If you’ve ever transcribed the text of an old genealogy record by hand, you know how time-consuming the task can be. Even if you just plan to pull out the most important information from a record to include in your family tree the process can be daunting. Many of us simply never find the time for it – especially if we have many records that need full transcriptions.
Luckily, modern technology has made it easier than ever to hand that task off to a computer. We’ll show you how.
Why should I transcribe my genealogy records?
Transcription means to copy the information from an image (or PDF) based document (an otherwise unreadable and unsearchable file) and turn it into text that is easily readable, searchable and editable.
Most family trees allow you to add a transcription of an image (or PDF) based source when attaching it to your family tree and doing so can make your research easier in the future. Once the information from a record image is transcribed, the text is easily added to your tree in a variety of ways and is then searchable – either by you on your own computer, through your family tree program, or by others when using a collaborative online environment (as with Ancestry).
Here’s a look at the transcription box on Ancestry when citing an external record (a record you found elsewhere and added to your Ancestry tree) OR a record you found on Ancestry.
Taking the time to extract the text and place it with your citation information makes your records more valuable to everyone. (If you’re not sure how to attach external sources to your Ancestry tree, or edit sources you’ve found on Ancestry, you might want to take our Ancestry Crash Course where we cover this in detail).
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You may also like to have a full transcription of a record saved to your own personal files so that you can search for records and information more easily in your note keeping program or on your computer. Or perhaps you would like to publish your finds online, want to turn your research into a book one day, or share your research with family via email. In all of these cases a transcription of the document image could be a huge help.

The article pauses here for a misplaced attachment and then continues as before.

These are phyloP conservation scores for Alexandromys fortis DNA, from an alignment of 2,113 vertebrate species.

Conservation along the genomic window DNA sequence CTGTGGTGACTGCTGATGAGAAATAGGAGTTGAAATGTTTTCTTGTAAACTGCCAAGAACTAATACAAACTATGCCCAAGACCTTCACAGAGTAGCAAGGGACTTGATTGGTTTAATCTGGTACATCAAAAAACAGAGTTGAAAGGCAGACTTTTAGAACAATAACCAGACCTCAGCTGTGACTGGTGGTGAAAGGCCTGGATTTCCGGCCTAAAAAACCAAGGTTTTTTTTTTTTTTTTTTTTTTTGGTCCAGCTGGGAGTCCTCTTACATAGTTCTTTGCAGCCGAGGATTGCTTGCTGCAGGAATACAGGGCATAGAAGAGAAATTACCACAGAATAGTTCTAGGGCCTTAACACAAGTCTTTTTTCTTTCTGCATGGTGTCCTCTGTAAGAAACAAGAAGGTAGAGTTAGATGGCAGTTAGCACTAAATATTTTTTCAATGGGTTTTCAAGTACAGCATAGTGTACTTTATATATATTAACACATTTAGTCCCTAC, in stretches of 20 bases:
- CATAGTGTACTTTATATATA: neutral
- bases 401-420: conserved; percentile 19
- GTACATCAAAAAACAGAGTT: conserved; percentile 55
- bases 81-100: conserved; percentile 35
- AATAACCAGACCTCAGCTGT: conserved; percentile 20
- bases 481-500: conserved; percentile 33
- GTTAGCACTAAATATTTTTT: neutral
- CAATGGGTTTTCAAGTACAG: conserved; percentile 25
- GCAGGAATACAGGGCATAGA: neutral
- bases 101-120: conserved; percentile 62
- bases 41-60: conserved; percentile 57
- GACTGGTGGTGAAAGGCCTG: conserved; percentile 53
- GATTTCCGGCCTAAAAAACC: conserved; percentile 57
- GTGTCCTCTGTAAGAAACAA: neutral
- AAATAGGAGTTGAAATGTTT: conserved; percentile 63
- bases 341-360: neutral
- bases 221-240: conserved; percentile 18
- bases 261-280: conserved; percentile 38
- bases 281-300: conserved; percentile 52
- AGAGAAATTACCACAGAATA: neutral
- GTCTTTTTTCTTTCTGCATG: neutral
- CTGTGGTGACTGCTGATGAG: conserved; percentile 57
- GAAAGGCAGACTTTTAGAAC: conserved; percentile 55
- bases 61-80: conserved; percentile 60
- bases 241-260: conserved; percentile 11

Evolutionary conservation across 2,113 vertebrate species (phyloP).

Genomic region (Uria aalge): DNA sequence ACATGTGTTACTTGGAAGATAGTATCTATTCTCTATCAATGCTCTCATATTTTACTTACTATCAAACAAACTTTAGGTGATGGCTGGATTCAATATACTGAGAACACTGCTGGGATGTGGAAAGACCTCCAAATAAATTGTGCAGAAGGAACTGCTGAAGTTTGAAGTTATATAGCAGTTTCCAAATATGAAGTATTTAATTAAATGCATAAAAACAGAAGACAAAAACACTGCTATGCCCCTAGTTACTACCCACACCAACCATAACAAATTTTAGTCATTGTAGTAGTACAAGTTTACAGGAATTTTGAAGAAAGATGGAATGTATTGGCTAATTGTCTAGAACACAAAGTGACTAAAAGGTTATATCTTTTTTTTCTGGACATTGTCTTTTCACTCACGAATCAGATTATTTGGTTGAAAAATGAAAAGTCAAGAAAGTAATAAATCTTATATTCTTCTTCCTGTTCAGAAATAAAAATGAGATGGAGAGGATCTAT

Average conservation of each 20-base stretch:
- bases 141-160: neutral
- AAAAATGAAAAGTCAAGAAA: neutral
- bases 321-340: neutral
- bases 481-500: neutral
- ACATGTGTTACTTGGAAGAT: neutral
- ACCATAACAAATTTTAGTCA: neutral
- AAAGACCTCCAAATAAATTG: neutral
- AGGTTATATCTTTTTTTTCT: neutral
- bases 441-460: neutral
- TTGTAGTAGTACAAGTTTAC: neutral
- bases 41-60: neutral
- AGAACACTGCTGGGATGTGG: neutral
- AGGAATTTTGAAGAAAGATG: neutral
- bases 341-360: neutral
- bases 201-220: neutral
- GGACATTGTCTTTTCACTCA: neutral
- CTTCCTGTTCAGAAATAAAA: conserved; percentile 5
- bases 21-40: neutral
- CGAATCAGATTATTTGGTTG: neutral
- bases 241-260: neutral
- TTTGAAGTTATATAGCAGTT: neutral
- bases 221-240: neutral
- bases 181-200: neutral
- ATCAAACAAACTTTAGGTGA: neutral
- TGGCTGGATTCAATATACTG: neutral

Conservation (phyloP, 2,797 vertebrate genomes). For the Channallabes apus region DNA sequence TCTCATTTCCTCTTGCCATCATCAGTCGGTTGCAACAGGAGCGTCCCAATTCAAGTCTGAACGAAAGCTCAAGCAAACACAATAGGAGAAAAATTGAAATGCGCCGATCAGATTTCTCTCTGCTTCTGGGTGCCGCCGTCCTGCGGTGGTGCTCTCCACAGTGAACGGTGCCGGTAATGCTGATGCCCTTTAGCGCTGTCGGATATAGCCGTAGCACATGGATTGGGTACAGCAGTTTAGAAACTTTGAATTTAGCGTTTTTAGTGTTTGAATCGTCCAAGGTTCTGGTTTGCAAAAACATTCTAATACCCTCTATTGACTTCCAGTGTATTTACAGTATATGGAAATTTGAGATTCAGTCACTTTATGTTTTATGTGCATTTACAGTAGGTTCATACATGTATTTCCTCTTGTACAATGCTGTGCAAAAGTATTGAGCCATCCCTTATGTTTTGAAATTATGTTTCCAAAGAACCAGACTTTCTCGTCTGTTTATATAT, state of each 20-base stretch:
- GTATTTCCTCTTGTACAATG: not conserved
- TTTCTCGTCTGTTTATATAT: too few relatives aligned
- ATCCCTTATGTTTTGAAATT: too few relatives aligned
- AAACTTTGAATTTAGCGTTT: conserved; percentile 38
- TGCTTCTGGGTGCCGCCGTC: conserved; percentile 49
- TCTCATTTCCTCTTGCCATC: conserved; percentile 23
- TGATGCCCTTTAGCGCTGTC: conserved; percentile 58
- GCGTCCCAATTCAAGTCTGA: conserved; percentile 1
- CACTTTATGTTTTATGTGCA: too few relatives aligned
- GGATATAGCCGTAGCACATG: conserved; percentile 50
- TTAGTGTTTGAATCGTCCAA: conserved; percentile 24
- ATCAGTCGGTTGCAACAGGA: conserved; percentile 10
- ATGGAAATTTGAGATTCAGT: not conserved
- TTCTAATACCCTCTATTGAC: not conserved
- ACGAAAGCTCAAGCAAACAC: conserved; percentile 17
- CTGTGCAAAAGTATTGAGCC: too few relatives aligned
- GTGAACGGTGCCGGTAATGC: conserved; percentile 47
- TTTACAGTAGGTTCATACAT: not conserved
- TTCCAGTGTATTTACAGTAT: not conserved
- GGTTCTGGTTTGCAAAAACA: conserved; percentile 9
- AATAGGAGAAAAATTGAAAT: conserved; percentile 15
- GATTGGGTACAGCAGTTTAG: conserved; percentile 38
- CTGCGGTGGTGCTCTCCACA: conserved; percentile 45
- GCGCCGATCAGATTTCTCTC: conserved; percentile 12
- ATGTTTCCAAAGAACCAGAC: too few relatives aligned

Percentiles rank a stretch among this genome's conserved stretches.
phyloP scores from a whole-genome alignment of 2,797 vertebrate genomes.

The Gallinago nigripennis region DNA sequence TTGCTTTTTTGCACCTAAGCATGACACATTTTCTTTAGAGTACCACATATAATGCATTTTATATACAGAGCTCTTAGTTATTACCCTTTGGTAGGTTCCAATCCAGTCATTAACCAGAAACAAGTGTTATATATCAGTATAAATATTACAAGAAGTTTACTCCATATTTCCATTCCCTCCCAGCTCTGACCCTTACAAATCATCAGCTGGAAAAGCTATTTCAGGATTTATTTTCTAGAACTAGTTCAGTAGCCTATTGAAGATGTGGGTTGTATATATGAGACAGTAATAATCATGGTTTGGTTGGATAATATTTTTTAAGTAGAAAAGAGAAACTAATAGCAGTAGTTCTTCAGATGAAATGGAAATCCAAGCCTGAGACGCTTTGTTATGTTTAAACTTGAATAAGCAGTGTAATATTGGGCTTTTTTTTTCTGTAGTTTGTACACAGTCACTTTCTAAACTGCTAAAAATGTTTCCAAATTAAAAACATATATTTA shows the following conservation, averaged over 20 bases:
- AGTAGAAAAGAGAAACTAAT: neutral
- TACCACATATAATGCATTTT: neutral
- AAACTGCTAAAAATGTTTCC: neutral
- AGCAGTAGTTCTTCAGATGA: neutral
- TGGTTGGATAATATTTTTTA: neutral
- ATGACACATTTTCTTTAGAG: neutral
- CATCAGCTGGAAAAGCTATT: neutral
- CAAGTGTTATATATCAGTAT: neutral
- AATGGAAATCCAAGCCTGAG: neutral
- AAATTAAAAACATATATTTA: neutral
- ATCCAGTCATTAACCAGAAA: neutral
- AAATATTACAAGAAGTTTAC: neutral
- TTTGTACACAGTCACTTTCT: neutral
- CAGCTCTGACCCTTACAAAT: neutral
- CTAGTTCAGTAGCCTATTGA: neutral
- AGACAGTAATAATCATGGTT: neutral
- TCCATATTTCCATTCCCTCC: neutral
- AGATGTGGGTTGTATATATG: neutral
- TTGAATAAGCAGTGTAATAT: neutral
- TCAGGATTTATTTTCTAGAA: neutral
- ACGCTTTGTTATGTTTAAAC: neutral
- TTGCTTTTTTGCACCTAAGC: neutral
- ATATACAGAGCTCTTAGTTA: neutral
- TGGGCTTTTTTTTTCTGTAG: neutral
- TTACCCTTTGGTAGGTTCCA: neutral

Transcribing documents also allows you to take the information from a PDF or record image and store it and share it in places where only text is allowed. One of the biggest benefits of this is for translation. Foreign documents can be transcribed by OCR, cleaned up and then copied into a translation tool like Google Translate. You will not get a perfect translation this way but it is a good start toward better understanding your ancestors’ lives.
You might find yourself wanting to transcribe:
- newspaper clippings
- sections of old family books
- vital records
- pension files
- draft cards
- sections of census records
- wills or probate records
- and the list goes on and on
Here’s how to create transcriptions easily, and for free.
While there is never a replacement for careful hand transcriptions, the simpler solution for transcribing your genealogy records is to use modern OCR. OCR stands for optical character recognition and there are a variety of options available online, as apps, in printers and scanners and as downloadable programs.
The first step in this process is to have your records available in a digital format – such as a PDF or image (JPG etc). You can scan paper documents to make them digital before applying OCR – or you can apply OCR while you are scanning. See the bottom of this article for a bit more information on this. The rest of this how-to assumes that you are dealing with digital records.
We tested a variety of OCR solutions – including FineReader and Google Docs – and found that, for our purposes, a free online option called Online OCR actually produced the most accurate results. It is also very quick and easy to use.
However, every document is different and each available program has strengths and weakness. These programs may produce dramatically different results under varying circumstances so we have included a list of other options at the bottom of this article for you to try.
Before we go through the process of using online OCR you need to understand the limitations of this technology. OCR does a pretty decent job of reading and transcribing printed (typed) text on records new and old – but no commonly available OCR has yet been able to handle handwriting in any reliable way. There are some programs which claim to be able to do this but they can only read handwriting that the program has been trained to understand. That means that you may be able to teach the program how to recognize your own handwriting, but you will not likely be able to simply read and transcribe the handwritten text on old documents. For now anyway, who knows where this technology will be in a few years.
Even printed text will not come out perfectly, as you will see below. Generally – the clearer the text, the better the transcription will be.
To get started transcribing your own records using this free site simply head over to Online OCR.